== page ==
We can also nest containers, if we like.
Content types define what kind of data a value/property can hold. Content types can be Boolean, Content, DateTime, List, Number, Object, Password, String, or Encrypted. A content type is not the same as type (which is a structure definition of an object, like an interface or a struct in programming).
The Boomi Flow debugger lets us observe run-time behavior of our flow, and track root faults, component errors, pre-commit state values, state values, and execution log. We can access debug options from the Run menu.
This is how debugging a flow looks like:
A decision is an element in the Boomi Flow drawing tool that allows us to route our flow via different execution paths depending on a set of conditions; for example if a value is equal to a specific text.
The Boomi Flow drawing tool is the drag-and-drop environment where we build our apps, manage tenants or users, create types, and so on. Clicking LOG IN logs us to the drawing tool, with the Flows tab open.
We build apps in Boomi Flow by adding different building blocks to a canvas, and combining the blocks; these blocks are called elements. There are four categories of elements we use – Map, Shared, Group, and Navigation.
Map elements are elements we can drag and drop to the canvas (for example, a step that shows users an app screen). Map elements form the core logic of our flows, and it’s how we connect the map elements together that make the application function. Map elements can be used to pre-send pages to a user, to execute decisions and logical operations, call external APIs as messages to third-party applications, and manipulate data by saving, loading or deleting. All flows must have at least one map element. Flow uses eight map elements – 1.| Step 2.| Page 3.| Decision 4.| Operator 5.| Message 6.| Load 7.| Save and 8.| Delete.
Shared elements are elements that can be shared (for example, a value is shared across all flows in a tenant).
Group elements let us provide permission-based access to parts of our app. We have one group element – which is the swimlane.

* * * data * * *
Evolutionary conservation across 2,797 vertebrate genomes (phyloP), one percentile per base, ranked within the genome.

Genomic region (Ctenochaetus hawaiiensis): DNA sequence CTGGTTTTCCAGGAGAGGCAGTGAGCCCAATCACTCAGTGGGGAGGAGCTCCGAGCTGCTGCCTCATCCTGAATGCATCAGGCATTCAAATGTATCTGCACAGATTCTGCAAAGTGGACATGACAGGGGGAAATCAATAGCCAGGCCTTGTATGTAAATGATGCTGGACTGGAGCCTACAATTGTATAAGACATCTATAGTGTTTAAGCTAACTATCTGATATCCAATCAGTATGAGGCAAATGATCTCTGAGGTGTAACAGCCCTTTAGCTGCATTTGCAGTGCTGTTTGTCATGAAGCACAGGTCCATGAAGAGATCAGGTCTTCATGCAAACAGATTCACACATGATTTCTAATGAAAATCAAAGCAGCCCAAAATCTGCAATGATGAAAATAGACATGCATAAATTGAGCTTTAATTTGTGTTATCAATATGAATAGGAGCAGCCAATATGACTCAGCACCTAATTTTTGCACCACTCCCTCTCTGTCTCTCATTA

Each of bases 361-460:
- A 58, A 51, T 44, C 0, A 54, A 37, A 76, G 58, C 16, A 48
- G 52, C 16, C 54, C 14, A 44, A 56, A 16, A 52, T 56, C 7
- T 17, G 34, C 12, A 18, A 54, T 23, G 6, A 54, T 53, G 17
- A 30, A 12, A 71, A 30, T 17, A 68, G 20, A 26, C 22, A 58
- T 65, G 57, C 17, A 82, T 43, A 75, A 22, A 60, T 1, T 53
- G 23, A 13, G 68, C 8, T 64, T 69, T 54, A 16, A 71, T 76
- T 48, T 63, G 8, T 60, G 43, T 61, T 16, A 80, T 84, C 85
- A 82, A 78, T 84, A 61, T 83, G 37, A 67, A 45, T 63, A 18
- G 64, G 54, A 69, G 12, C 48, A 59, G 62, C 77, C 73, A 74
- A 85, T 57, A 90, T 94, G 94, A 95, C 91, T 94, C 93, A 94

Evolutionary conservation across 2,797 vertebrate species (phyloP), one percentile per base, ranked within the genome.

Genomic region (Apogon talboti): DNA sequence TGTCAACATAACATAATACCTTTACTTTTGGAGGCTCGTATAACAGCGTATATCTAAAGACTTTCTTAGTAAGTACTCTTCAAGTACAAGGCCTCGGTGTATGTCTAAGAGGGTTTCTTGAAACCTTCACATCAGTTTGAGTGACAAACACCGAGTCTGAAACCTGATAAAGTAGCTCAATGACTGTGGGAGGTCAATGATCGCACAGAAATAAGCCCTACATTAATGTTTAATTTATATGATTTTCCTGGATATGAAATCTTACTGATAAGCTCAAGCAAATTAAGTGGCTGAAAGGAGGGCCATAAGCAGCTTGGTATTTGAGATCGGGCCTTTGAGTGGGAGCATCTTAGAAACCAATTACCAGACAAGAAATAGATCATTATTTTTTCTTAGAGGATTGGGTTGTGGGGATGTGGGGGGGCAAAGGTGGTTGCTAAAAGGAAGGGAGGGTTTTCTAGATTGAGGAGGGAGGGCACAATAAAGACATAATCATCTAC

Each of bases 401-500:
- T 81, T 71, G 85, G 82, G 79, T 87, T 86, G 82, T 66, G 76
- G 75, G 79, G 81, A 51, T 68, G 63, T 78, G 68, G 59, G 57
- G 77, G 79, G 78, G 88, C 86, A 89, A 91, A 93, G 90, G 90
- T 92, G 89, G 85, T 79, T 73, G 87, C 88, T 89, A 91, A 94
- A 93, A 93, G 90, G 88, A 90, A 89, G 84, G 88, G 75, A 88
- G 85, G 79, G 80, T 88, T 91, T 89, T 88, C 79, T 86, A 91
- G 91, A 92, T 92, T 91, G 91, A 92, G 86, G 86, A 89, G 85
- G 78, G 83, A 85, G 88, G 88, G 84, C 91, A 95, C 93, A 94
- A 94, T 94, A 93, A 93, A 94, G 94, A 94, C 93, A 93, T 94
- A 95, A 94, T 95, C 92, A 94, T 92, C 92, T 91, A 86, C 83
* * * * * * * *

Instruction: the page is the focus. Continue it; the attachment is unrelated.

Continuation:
Navigation elements let us add navigation to our app (similar to how a menu would work in a website), giving us the ability to handle non-linear processes.
A flow (also, flow diagram or flow graph) is how we build our app in Boomi Flow. Once we have diagrammed our business process on the canvas, the Boomi Flow Engine converts it into a working app.
A flow is a collection of metadata, map elements, and group elements that define a process. The flow graph is a metadata/graph representation of how the flow is laid out while designing, including the co-ordinates of all the elements and the links between them. The flow diagram is a visual representation of the flow graph.
An alphanumeric string that is unique to a flow. A Flow ID is generated when a flow is first created.
The Flow Version ID stores an unique identifier generated by the Boomi Flow engine for each version of the flow. The ID has 36 characters, a combination of 32 lowercase alphanumeric characters and four hyphens; there are no spaces. We can find the Flow Version ID at the bottom of our Boomi Flow canvas.
The URL generated when we run a flow is the Flow Run URL. The URL includes the Flow ID, which remains constant throughout the lifecycle of a flow, and the Flow Version ID, which is updated every time a flow is edited. It also includes information about the player used to run the flow.